Fast forward to the play. In grand FYT style, cheerful techno music flooded the auditorium as the lights dimmed. The curtains pulled back, whimsical shapes and bubbles and boxes swirled acorss the stage for several minutes, then the lights dimmed further as the curtain came back down. Then, when the music had faded completely, the curtain lifted again, and the play began.

Friday, December 10, 2004

Question of the Day: 12/10/04


Give me some weirdness.

Wednesday, December 08, 2004

A slightly more restful... restful.


Last night was a blast...
I got home early, made some French Onion soup (every time the leaves finally fall off the trees, I get gradually interested in cooking again), and caught up on some reading. I worked on my applications.

Then Sam got home, and soon we were joined by Jessica, a friend from Flint.

We sipped Sam's quality brandy and ran through long lists of people we had in common. I realized for the 100th time how much more of a home I found at Flint Central than at Flushing. Here was a school from which I still maintain around a dozen friendships, even though I've been in the building twice as many times. Contrast that with Flushing which, despite a four-year process, there not a single soul I'm still in touch with.

Jessica left after midnight, and Sam went to sleep. I got all of my clothes and lunch packed up last night so I could sleep in the next morning. I also decided to try breakfast for once, so I boiled an egg and set a cup of fresh coffee in the fridge. I slept in until 6:50 and made it out the door by 7:00.

Today is a Holy Day of Obligation, which is Roman Catholic for "Non-Sunday Day on Which you Must Go To Mass or Suffer Free-Floating Guilt". It was the Feast of the Immaculate Conception, during which we celebrate the birth of Mary without sin. The sermon was compelling and the music spectacular.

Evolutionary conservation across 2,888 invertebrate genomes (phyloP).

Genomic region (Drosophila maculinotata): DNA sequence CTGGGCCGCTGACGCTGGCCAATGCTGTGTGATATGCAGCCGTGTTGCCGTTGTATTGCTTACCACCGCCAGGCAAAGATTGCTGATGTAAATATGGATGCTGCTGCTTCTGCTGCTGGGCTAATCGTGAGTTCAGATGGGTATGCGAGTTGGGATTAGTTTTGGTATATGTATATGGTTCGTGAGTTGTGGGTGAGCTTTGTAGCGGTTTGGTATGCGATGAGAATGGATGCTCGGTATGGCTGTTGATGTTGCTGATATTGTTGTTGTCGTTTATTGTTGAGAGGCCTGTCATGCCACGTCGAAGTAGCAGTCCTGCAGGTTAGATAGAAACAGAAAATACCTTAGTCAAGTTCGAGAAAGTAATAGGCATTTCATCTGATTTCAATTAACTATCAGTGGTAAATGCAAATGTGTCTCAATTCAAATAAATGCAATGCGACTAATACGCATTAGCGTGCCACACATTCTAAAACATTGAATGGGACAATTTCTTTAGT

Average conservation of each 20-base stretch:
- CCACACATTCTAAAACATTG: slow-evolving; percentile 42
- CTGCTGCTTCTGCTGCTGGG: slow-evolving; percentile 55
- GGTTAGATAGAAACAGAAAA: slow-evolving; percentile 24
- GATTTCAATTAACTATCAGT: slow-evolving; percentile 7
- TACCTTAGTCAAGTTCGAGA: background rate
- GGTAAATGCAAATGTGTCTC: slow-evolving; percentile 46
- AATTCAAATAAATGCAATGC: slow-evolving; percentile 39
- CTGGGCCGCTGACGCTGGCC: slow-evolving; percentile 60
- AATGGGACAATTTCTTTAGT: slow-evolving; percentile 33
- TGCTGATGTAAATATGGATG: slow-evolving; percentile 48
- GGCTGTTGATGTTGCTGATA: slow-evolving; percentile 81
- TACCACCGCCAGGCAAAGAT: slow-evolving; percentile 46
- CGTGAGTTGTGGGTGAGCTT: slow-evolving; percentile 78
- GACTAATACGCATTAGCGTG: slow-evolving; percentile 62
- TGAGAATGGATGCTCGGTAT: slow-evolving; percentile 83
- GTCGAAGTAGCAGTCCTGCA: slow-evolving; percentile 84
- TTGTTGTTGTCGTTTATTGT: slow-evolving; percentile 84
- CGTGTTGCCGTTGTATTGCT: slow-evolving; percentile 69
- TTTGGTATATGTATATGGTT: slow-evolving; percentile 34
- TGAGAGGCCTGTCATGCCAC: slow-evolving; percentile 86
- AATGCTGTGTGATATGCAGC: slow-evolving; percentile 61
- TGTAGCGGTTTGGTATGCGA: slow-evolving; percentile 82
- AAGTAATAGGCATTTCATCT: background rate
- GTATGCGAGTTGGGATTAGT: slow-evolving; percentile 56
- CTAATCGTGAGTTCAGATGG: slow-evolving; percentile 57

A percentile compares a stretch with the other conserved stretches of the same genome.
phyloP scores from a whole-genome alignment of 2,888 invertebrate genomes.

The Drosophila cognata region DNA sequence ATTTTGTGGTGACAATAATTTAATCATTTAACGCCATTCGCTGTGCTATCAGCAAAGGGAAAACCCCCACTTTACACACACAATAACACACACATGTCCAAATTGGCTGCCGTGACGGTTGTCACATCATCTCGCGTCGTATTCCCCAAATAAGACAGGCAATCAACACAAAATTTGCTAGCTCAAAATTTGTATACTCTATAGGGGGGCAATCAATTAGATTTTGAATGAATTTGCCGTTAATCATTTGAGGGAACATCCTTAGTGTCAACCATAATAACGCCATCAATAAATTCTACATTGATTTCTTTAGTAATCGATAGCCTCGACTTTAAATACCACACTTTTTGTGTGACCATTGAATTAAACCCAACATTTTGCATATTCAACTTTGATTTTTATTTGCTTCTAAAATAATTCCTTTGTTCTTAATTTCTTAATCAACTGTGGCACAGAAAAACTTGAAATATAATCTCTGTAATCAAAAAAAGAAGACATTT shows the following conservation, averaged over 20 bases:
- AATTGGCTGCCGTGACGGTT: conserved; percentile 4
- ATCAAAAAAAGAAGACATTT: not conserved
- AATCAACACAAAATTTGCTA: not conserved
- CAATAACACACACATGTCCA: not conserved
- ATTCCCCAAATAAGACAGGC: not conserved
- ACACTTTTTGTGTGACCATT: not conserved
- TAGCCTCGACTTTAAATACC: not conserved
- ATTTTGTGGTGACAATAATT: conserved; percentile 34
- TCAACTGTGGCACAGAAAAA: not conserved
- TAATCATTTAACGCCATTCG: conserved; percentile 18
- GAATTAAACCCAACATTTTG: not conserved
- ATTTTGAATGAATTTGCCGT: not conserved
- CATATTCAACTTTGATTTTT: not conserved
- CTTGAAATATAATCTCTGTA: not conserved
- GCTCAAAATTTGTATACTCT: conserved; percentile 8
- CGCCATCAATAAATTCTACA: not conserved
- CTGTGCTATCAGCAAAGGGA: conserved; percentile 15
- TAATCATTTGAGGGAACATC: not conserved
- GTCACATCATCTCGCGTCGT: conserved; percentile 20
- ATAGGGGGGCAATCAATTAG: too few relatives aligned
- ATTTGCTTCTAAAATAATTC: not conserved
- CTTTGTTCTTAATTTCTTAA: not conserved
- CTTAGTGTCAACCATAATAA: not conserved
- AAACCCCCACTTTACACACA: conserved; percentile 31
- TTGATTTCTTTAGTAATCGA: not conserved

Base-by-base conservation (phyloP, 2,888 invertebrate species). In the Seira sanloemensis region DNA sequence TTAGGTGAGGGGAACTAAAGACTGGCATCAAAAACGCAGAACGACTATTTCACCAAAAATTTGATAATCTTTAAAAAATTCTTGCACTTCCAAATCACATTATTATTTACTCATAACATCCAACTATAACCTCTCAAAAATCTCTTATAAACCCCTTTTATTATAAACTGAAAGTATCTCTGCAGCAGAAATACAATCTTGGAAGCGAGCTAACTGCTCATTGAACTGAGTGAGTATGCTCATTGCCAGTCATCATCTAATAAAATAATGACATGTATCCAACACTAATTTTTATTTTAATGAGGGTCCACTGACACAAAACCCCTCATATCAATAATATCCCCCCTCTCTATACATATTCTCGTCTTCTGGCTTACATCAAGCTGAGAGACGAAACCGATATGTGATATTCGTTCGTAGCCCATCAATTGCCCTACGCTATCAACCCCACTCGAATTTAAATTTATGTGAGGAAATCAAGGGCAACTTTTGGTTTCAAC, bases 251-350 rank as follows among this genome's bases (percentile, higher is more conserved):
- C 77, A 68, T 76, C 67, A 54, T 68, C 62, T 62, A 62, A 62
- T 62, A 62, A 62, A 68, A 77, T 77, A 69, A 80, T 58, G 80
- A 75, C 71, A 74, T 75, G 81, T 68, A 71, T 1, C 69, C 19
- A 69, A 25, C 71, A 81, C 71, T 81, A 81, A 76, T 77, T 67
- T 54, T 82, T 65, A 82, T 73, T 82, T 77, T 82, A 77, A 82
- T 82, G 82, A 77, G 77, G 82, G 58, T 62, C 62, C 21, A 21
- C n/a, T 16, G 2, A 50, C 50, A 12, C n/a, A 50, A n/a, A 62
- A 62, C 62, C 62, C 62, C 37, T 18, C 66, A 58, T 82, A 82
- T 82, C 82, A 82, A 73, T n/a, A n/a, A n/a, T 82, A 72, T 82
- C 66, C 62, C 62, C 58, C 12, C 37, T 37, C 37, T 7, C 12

One of the perks of working on the Mag Mile is that I attend such events at Holy Name Cathedral, the center of the Archdiocese of Chicago. It's a magnificant structure, if you overlook the horrid 60s renovations.



Inside pre-renovation:

Vatican II was a good thing, I believe, on the whole. I just wish it hadn't coincided with the worst decade for good taste the world has ever known.

Yeah, yeah, I'll write about art and politics again soon.

With all this wedding planning and grad school applications, I'm using this blog to kick back a bit more.

~ Connor

Question of the Day: 12/8/04


How, in your opinion, should the CTA respond to its current budgeting crisis?

~ Connor

It's the East Coast... it Figures.


Of course, the New York Times didn't even cover the LaSalle Bank fire... I know; I checked several times.

Tuesday, December 07, 2004

Question of the Day: 12/7/2004


What is your first memory involving Christmas lights?

My own surreal life.


I've been an awful penpal this week. I haven't posted anything except those silly questions.

I have the song Mad World stuck in my head.

Yesterday, I was so tense at work all day, I almost felt sick.
At 3:45 I bolted from the clinic and walked briskly down Michigan, around the to-be-Trump monstrosity, then the river, and cut in along Clark, grabbing a bite at the Expo building before I arrived at the testing center 20 N. Clark.

The very far-sighted can perhaps see where this is going.